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Both international and domestic law take as a basic premise the notion that it is possible, important, and usually fairly straightforward to distinguish between war and peace, emergencies and normality, the foreign and the domestic, the external and the internal. From an international law perspective, the law of armed conflict is triggered only when a armed conflict actually exists; the rest of the time, other bodies of law are applicable. Domestically, U.S. courts have developed a constitutional and statutory jurisprudence that distinguishes between national security issues and domestic questions, with the courts subjecting government actions to far less scrutiny when those actions are taken in the name of national security.

This article asserts that these distinctions are no longer tenable. In almost every sphere, the process of globalization has problematized once straightforward legal categories, but this is nowhere more apparent and more troubling than in the realm of armed conflict and national security. September 11 and its aftermath have highlighted the increasing incoherence and irrelevance of these traditional legal categories. Shifts in the nature of security threats have broken down once tenable distinctions between situations of armed conflict and situations of internal disturbance that do not rise to the level of armed conflict, between states and non-state actors, between combatants and civilians, between geographic zones in which conflict is occurring and zones in which conflict is not occurring, between temporal moments in which there is no conflict and temporal moments in which there is conflict, and between matters that clearly affect the security of the nation and matters that clearly do not.

The breakdown of these once straightforward distinctions has allowed the U.S. government to argue, among other things, that detainees at Guantanamo may be held indefinitely without charge; that even U.S. citizens may be designated unlawful combatants by executive fiat and held indefinitely without charge or access to attorneys, and that the U.S. may kill any suspected terrorist in any state on earth at any time. In response to these arguments, many in the human rights, civil rights and international law communities have struggled to insist on the continuing viability of the law of armed conflict's traditional boundaries, since the erosion of these boundaries has had (and will almost certainly continue to have) a disastrous effect on basic rights and vulnerable populations.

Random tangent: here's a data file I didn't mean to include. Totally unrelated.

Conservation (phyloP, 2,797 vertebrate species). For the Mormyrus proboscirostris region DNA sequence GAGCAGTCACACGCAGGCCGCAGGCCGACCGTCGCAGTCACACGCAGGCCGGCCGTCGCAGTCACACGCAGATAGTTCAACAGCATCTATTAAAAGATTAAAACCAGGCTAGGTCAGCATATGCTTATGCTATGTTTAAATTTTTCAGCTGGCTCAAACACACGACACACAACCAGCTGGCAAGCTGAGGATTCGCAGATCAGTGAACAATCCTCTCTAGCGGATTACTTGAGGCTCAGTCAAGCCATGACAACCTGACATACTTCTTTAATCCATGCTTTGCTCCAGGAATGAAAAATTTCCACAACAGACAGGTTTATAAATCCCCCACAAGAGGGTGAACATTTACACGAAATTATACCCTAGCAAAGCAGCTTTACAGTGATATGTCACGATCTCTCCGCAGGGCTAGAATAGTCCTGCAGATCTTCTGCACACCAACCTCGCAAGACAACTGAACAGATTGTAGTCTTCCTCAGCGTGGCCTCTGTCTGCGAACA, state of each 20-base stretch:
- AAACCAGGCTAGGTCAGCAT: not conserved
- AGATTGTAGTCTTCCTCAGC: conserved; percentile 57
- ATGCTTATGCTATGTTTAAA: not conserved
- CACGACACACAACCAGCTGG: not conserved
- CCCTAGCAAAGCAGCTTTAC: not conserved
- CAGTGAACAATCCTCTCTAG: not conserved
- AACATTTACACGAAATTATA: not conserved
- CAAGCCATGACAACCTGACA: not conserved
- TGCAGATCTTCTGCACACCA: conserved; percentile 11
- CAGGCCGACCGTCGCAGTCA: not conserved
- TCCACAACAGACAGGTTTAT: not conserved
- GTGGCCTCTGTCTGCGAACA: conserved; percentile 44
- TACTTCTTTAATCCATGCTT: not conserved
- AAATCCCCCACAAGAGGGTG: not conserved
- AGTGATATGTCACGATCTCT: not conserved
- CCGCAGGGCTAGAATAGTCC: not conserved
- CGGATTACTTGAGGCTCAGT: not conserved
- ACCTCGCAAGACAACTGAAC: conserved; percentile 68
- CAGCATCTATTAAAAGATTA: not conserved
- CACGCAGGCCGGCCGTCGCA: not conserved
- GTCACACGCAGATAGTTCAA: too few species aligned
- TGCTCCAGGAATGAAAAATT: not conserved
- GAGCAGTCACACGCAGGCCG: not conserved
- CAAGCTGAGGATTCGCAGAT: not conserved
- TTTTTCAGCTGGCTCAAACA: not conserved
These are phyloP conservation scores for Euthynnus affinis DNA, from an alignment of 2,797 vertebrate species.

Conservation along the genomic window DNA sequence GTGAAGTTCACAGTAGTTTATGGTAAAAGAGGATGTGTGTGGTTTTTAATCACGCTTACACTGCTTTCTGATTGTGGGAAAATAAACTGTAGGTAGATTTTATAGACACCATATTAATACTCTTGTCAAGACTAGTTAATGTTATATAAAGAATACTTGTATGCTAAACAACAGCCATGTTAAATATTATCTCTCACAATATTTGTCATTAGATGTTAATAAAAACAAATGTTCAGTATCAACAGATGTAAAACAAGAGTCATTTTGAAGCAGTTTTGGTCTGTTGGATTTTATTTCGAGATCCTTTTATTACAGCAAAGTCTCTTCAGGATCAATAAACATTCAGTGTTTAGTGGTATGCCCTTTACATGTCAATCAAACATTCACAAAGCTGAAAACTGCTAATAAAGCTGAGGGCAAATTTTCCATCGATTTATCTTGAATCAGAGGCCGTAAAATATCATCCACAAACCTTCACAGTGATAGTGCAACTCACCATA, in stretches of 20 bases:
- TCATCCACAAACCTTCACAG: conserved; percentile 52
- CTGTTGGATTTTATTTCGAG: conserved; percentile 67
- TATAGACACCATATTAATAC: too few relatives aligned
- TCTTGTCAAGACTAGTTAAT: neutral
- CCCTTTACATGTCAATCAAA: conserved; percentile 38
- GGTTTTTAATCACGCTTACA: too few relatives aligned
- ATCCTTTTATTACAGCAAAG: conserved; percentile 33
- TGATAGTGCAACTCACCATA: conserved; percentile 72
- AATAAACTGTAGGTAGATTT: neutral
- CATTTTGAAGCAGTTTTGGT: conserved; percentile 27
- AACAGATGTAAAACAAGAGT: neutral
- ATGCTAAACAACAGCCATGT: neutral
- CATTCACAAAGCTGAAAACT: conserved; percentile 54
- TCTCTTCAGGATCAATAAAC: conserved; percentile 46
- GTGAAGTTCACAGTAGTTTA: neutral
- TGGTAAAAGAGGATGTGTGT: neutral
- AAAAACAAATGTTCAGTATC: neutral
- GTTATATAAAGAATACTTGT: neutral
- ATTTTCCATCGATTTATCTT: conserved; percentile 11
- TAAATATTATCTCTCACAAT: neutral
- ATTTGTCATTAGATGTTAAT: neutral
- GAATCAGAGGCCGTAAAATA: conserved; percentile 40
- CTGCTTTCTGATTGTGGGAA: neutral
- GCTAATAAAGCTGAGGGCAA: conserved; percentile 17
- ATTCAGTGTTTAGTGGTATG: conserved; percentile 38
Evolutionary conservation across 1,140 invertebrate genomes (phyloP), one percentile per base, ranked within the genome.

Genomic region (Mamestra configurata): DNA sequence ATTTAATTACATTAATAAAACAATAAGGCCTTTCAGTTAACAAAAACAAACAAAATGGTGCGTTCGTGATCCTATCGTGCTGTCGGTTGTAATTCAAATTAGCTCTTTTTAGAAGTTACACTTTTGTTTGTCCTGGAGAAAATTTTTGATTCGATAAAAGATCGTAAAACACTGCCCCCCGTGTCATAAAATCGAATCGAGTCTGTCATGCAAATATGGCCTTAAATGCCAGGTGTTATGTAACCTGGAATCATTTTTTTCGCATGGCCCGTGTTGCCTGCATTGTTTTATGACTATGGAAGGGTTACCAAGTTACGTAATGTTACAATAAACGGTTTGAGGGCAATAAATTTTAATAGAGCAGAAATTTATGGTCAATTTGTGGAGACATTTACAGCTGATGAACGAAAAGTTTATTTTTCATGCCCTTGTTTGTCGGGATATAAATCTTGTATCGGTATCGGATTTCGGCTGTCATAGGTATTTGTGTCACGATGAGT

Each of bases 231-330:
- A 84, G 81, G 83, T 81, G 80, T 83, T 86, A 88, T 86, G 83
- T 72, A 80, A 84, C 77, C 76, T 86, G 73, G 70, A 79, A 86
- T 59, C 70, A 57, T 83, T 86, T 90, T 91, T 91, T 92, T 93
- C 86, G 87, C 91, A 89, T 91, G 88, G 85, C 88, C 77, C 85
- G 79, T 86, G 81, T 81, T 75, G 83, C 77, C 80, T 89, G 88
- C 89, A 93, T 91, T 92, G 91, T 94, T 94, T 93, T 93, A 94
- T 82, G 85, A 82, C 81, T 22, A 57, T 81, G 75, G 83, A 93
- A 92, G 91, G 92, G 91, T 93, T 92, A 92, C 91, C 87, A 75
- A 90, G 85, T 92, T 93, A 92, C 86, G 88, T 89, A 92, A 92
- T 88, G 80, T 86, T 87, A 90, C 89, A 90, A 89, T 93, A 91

But the erosion of boundaries is an inescapable social fact, and this article asserts that it needs to be candidly acknowledged, rather than denied. To say that the erosion of traditional boundaries is in inescapable fact is not to minimize the degree to which it is nonetheless genuinely cause for alarm. The existence of reasonably clear boundaries between conflict and non-conflict, combatants and civilians, and lawful and unlawful belligerents is what allows us to determine which legal rules apply, and, more critically, allows us to identify people and rights meriting protection. As traditional categories lose their logical underpinnings, we are entering a new era: the era of War Everywhere. It is an era in which the legal rules that were designed to protect basic rights and vulnerable groups have lost their analytical force, and thus, too often, their practical force.

In the long run, the old categories and rules need to be replaced by a radically different system that better reflects the changed nature of 21st century conflict and threat. What such a radically different system would look like is difficult to say, and this article does not attempt to describe what such a new system might look like. This article does suggest, however, that at least on an interim basis, international human rights law may provide some benchmarks for evaluating U.S. government actions in the war on terror. Unlike domestic U.S. law and the law of armed conflict, human rights apply to all people at all times, regardless of citizenship, location, and status. Although human rights law permits derogation in times of emergency, it also outlines core rights that cannot be eliminated regardless of the nature of the threat or the existence or non-existence of an armed conflict. Applying international human rights law in both domestic and international contexts would not solve all the problems created by the increasing irrelevance of other legal frameworks, but it would provide at least a basic floor, a minimum set of standards by which international and domestic governmental actions could be evaluated.

Publication Citation

153 U. Pa. L. Rev. 675-761 (2004)